One of the reasons for the widening gap between the number of available jobs and qualified employees is an overemphasis on bachelor’s degrees as the only postsecondary path, according to David Harrison, president of Columbus State Community College (Ohio).
In fact, Harrison told the congressional Joint Economic Committee on July 12 that jobs requiring an associate degree are actually growing three times faster than those requiring a bachelor’s degree.
That disconnect between available jobs and skilled workers is why the committee held a hearing on potential solutions. There are some 6 million job vacancies in the U.S., according to the committee.
“Something is not yet right with the labor market,” said committee chair Rep. Pat Tiberi (R-Ohio), who noted that while the nation’s unemployment rate is low, many prospective employees are sitting on the sidelines.
Lawmakers and education and workforce advocates at the hearing highlighted the importance of partnerships in gauging the needs of businesses and translating those into required job skills. The second part of the equation is sharing that information with job seekers.
“Community colleges have a critical role to play because they understand the needs of local employers,” said Sen. Martin Heinrich (D-N.M.), the ranking minority member of the committee.
He cited a federally funded partnership involving Central New Mexico Community College, employers and state agencies to create an information technology pipeline by providing training, work experience and job placement.
Studies have shown that community colleges can increase the earning power – and thus the upward economic mobility – of their students, said Diana Furchtgott-Roth, a senior fellow and director of Economics21 at the Manhattan Institute. She cited the American Association of Community Colleges’ Pathways Project as a good way to guide students into better-paying professions.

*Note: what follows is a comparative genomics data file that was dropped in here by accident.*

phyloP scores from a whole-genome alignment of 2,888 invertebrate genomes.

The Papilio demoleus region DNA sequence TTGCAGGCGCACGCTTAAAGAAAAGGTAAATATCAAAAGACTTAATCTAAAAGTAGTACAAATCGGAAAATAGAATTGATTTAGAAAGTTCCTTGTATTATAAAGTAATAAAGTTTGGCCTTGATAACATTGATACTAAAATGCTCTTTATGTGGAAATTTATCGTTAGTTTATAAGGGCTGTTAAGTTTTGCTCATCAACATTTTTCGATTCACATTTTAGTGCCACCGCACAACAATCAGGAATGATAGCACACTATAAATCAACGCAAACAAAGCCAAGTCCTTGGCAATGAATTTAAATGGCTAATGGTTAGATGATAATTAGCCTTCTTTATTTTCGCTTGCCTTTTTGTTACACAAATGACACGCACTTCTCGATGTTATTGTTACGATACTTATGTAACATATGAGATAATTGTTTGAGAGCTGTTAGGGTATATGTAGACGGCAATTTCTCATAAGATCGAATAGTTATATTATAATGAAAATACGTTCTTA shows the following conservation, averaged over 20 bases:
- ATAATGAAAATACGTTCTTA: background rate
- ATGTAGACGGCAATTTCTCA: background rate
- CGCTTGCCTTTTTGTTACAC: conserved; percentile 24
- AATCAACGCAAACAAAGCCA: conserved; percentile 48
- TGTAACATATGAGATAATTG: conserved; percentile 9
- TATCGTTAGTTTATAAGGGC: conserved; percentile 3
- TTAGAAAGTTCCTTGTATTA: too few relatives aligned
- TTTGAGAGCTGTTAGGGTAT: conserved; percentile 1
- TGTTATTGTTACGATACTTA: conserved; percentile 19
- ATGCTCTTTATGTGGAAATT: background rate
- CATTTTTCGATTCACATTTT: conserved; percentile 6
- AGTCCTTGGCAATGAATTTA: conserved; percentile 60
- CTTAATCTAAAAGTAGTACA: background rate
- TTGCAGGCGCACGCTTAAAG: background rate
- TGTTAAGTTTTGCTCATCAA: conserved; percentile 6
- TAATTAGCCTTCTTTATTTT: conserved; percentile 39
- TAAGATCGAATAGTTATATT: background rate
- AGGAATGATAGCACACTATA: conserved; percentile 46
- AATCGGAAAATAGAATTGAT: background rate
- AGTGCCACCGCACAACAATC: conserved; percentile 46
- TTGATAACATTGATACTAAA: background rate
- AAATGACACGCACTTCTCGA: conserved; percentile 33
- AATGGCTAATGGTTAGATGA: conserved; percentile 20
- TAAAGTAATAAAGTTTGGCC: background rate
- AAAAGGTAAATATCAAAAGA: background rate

Columbus State, which is one of 30 community colleges in the Pathways Project, has forged strong partnerships with employers, K-12 districts and universities, Harrison said. One example is the Credits Count program, a partnership with the American Electric Power Co. (AEP), the AEP Foundation and Columbus City Schools, that allows high school students to earn college credits in STEM-related fields.
Another example is the New Skills at Work Initiative, funded by JPMorgan, which supports Columbus State’s grades 9-14 career pathways model throughout central Ohio.
The college also partners, along with other colleges and universities in Ohio, with the Insurance Industry Resource Council to create an educational pathway to prepare veterans and older workers for jobs in the insurance industry.
One way Congress can support career training programs, Harrison suggested, is to enact the JOBS Act (Jumpstart Our Businesses by Supporting Students), which would allow students to receive Pell grants for short-term job training.
Partnerships at Columbus State are also critical to incumbent workforce training strategies, Harrison said, noting that college faculty are assigned full time to a Honda facility to train employees for career advancement with the company.
Scot McLemore, talent acquisition manager with Honda North America, said the problem in filling job vacancies is not just due to the skills gap; “There’s a shortage of young people interested in manufacturing,” he said.
“Our ability to create a line of sight for parents and students in middle school gives them a glimpse of what it’s like to be in a modern manufacturing environment,” McLemore said. Once parents understand those opportunities, “it’s like a light bulb going off.”
To help create excitement around manufacturing jobs, Honda teamed with other companies and organizations to create an educational video game for middle-school students, developed mobile labs to give youths hands-on experiences with robotics and hosted STEM-focused summer camps.
There’s more to the story. Read about possible policy solutions in the original CC Daily article.